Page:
Steve Gilbert provides a very illuminating timeline of the Plamegame and explains exactly what Joe Wilson was up to.
June 2003: According to the Washington Postâ€™s Bob Woodward, the following interview with Richard Armitage at the State Department transpired about a month before Robert Novakâ€™s column appeared on July 14, 2003.
Woodward: Well it was Joe Wilson who was sent by the agency, isnâ€™t it?
Armitage: His wife works for the agency.
Woodward: Why doesnâ€™t that come out? Why does that have to be a big secret?
Armitage: (over) Everybody knows it.
Woodward: Everyone knows?
Armitage: Yeah. And they know â€™cause Joe Wilsonâ€™s been calling everybody. Heâ€™s pissed off â€™cause he was designated as a low level guy went out to look at it. So heâ€™s all pissed off.
Woodward: But why would they send him?
Armitage: Because his wifeâ€™s an analyst at the agency.
Woodward: Itâ€™s still weird.
Armitage: He â€” heâ€™s perfect. She â€” she, this is what she does. Sheâ€™s a WMD analyst out there.
Woodward: Oh, she is.
Armitage: (over) Yeah.
Woodward: Oh, I see. I didnâ€™t thinkâ€¦
Armitage: (over) “I know whoâ€™ll look at it.” Yeah, see?
Woodward: Oh. Sheâ€™s the chief WMDâ€¦?
Armitage: No. Sheâ€™s not theâ€¦
Woodward: But high enough up that she could say, “oh, yeah, hubby will go.”
Armitage: Yeah. She knows [garbled].
Woodward: Was she out there with him, when he wasâ€¦?
Armitage: (over) No, not to my knowledge. I donâ€™t know if she was out there. But his wifeâ€™s in the agency as a WMD analyst. How about that?
Why would Richard Armitage have been talking about Wilson and Plame in June of 2003? This was still weeks before Joe Wilson wrote his New York Times editorial, and a month before Robert Novak published his column mentioning Valerie Plame.
Armitage brought this up because he is a gossip and it was already common knowledge because Joe Wilson had been calling all of the newspapers trying to get them to run his story about his mission to Niger.
Given the chronology and Mr. Armitageâ€™s remarks, it seems quite obvious Mr. Wilson outed his wife when he spoke to the Senate Democratic Policy Committee and then to the subsequent reporters at the Times, the Post and elsewhere, when he was hawking his story about his trip to Niger.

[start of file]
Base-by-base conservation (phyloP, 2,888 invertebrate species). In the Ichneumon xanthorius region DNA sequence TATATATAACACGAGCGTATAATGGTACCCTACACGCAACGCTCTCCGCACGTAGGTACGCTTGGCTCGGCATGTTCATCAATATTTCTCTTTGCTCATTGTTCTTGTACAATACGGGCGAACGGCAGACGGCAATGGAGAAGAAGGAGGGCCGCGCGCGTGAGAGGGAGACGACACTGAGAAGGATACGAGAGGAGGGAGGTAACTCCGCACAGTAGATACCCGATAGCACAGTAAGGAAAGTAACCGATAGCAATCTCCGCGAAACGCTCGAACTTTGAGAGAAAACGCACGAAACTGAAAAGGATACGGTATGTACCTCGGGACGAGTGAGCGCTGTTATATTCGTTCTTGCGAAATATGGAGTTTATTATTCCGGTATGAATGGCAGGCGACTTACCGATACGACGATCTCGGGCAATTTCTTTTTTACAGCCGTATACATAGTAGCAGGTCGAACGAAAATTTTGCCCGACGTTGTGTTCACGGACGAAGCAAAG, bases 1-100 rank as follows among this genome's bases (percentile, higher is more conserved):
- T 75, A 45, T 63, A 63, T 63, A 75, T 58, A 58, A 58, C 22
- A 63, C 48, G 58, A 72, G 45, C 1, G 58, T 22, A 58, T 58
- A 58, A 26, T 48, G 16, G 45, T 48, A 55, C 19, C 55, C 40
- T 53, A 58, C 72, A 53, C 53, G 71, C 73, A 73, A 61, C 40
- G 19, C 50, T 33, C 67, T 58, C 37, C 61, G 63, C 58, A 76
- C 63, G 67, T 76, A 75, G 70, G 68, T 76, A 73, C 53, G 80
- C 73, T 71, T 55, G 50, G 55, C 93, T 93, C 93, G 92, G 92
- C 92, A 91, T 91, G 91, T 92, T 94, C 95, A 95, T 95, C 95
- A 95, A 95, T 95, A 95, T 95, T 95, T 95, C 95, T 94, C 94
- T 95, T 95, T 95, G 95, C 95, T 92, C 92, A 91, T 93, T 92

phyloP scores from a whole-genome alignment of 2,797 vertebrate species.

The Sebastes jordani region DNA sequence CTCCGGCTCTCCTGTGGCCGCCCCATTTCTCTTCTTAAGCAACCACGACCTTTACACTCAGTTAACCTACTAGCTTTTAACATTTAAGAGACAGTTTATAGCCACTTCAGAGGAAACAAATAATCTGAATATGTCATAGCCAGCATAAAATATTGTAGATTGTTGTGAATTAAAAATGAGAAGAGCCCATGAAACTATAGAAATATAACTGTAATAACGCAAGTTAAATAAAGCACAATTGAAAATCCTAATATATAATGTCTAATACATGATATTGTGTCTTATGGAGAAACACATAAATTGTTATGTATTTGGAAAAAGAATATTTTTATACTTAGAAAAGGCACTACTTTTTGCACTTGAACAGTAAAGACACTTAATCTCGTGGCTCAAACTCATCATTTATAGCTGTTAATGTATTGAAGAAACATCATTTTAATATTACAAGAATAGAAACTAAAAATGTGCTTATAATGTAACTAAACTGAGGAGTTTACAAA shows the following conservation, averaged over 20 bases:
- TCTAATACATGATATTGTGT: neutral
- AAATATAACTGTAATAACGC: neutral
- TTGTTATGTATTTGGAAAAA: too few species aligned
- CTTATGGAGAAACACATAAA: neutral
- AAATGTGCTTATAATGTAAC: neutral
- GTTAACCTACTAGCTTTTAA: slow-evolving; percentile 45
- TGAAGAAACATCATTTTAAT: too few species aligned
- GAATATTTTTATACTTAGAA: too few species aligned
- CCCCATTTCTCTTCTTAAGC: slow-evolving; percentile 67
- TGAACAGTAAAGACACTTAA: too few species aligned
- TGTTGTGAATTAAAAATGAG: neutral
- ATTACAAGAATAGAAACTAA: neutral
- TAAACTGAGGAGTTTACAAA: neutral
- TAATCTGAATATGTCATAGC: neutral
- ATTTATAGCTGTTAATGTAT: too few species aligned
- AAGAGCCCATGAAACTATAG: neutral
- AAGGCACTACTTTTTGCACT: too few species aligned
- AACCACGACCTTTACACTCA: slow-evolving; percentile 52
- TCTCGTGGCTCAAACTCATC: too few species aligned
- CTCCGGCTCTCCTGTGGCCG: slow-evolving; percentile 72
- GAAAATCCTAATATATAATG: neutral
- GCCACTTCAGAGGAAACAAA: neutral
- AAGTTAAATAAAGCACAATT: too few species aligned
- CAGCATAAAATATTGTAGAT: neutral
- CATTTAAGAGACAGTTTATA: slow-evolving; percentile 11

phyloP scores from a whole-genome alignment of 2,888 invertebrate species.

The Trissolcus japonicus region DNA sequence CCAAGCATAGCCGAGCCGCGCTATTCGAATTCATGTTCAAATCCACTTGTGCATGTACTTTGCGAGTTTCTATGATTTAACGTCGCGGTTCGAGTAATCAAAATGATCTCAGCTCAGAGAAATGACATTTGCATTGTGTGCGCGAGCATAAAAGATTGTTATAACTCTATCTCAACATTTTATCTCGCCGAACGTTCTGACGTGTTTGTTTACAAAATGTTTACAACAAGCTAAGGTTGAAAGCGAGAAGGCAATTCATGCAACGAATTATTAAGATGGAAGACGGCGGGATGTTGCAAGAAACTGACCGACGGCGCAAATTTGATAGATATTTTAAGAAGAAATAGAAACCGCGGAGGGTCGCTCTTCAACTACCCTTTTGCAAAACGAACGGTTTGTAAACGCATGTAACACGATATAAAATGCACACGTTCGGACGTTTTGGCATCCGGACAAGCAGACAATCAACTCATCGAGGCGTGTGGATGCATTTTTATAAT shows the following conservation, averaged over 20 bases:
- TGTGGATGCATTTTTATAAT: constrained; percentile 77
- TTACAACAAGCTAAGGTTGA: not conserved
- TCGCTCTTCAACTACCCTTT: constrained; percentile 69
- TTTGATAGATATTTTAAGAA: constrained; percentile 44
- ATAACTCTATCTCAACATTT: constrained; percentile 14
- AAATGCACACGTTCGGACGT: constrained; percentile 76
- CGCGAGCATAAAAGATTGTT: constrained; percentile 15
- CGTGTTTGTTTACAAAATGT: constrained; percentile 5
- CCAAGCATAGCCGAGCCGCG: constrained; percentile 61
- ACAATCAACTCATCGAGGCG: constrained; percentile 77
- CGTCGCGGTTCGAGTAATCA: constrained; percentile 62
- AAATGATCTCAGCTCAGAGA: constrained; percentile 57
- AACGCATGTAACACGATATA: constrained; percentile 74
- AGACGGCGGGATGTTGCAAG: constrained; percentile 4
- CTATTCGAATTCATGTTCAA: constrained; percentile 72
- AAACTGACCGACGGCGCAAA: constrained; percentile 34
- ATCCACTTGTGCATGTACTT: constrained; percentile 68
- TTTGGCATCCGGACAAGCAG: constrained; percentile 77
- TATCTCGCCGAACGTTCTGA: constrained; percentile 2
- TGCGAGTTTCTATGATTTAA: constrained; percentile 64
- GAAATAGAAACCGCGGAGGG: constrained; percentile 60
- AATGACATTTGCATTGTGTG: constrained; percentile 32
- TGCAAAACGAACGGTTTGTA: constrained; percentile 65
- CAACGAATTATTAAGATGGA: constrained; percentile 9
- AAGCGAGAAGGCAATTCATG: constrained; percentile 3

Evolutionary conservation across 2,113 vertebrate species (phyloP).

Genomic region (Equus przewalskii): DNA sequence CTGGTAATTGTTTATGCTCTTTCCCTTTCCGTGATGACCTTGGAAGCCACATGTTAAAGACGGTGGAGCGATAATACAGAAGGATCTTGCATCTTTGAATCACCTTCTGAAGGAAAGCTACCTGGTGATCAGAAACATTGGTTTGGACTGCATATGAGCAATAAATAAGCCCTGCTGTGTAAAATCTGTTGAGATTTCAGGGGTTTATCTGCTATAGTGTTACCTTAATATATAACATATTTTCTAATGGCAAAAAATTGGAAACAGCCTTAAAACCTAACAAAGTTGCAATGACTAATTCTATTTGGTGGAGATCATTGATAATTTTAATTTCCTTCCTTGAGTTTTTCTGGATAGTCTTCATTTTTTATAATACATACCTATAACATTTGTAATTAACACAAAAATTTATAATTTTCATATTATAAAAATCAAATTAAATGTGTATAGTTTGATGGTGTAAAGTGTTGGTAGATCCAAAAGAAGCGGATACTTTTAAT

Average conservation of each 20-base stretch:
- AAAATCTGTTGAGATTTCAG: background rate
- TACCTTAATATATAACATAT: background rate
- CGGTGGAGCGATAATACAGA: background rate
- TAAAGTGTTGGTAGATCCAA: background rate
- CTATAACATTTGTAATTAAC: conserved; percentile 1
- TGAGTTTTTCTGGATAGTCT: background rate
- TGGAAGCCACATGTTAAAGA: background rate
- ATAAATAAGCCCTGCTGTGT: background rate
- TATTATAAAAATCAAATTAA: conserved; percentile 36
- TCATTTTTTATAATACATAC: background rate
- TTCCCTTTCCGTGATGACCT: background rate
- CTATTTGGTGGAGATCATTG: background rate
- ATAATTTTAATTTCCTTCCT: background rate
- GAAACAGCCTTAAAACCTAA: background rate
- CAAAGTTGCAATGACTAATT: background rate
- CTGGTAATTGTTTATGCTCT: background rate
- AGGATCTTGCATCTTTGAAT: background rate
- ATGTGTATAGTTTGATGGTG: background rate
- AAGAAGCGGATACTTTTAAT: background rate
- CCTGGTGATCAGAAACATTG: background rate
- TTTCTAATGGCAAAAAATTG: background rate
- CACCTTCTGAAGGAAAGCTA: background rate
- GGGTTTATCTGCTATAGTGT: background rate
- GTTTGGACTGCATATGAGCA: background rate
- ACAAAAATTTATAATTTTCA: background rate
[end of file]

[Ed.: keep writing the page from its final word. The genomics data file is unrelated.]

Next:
Wilsonâ€™s motivation for bringing up his wife would have been exactly as Armitage suggested to Woodward. Wilson told the panelists and reporters about Plameâ€™s work at the CIA to give his radically new and dangerous story more credibility.
Itâ€™s highly probable Wilson used his wifeâ€™s position as a WMD analyst at the CIA to bolster his outrageous (and we now know fallacious) claims against a then popular President in a time of war.
July 6, 2003: Frustrated that his trip to Niger story was still not getting enough attention, Mr. Wilson finally stepped out from behind the curtain and wrote his now notorious op-ed piece for the New York Times, What I Didnâ€™t Find in Africa.
Sometime after July 6th and before July 8th 2003 Richard Armitage told Robert Novak about Wilsonâ€™s wife working at the CIA. Mr. Novak then published that information in his column on July 14, 2007.
But Valerie Plameâ€™s work at the CIA had almost certainly long since been disclosed to anyone who would listen by Joe Wilson. And he probably disclosed this information to promote himself, his fantasy about his “mission to Niger,” and his new political career.
Remember, there was much talk within the Kerry camp that Joe Wilson might be the new administrationâ€™s Secretary Of State. The vainglorious Mr. Wilson surely had his eyes on that prize.
And any concern about the secrecy of his wifeâ€™s job at the CIA was a minor consideration compared to that lofty goal.
The disclosure of Valerie Wilson’s CIA employment by the Wilsons to Nicholas Kristof in early May of 2003 was previously reported here.